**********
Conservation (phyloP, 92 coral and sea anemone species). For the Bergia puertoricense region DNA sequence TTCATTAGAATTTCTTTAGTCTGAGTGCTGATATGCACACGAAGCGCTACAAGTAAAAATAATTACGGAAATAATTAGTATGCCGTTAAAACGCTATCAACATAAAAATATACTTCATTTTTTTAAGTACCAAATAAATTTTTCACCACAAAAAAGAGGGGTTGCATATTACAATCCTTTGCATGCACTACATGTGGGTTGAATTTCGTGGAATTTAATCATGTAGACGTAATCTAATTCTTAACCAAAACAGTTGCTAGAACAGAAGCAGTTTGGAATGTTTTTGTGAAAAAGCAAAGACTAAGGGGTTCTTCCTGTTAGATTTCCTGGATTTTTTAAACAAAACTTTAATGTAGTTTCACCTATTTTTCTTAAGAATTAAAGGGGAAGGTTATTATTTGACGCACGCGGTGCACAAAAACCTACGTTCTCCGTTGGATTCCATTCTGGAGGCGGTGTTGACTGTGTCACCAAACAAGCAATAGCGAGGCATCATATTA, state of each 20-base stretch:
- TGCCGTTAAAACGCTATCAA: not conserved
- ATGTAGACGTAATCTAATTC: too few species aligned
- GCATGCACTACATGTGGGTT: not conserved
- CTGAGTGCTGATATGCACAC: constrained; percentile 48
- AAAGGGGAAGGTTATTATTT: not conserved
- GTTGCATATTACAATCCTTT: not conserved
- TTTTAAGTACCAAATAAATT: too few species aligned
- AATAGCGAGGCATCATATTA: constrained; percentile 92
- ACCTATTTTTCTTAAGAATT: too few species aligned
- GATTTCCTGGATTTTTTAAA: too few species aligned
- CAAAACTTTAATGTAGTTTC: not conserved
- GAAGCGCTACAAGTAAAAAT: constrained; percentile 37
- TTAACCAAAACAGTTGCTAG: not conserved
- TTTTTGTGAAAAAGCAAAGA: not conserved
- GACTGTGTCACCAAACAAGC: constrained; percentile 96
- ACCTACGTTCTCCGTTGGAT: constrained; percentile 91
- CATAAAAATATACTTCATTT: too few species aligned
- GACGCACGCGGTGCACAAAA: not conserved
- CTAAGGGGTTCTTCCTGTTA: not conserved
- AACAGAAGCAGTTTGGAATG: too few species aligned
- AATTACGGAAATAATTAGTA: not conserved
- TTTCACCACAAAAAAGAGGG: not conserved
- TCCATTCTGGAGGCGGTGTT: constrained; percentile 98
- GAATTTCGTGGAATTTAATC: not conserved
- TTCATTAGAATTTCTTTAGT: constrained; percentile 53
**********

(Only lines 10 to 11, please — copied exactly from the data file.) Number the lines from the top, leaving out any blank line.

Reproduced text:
- ACCTATTTTTCTTAAGAATT: too few species aligned
- GATTTCCTGGATTTTTTAAA: too few species aligned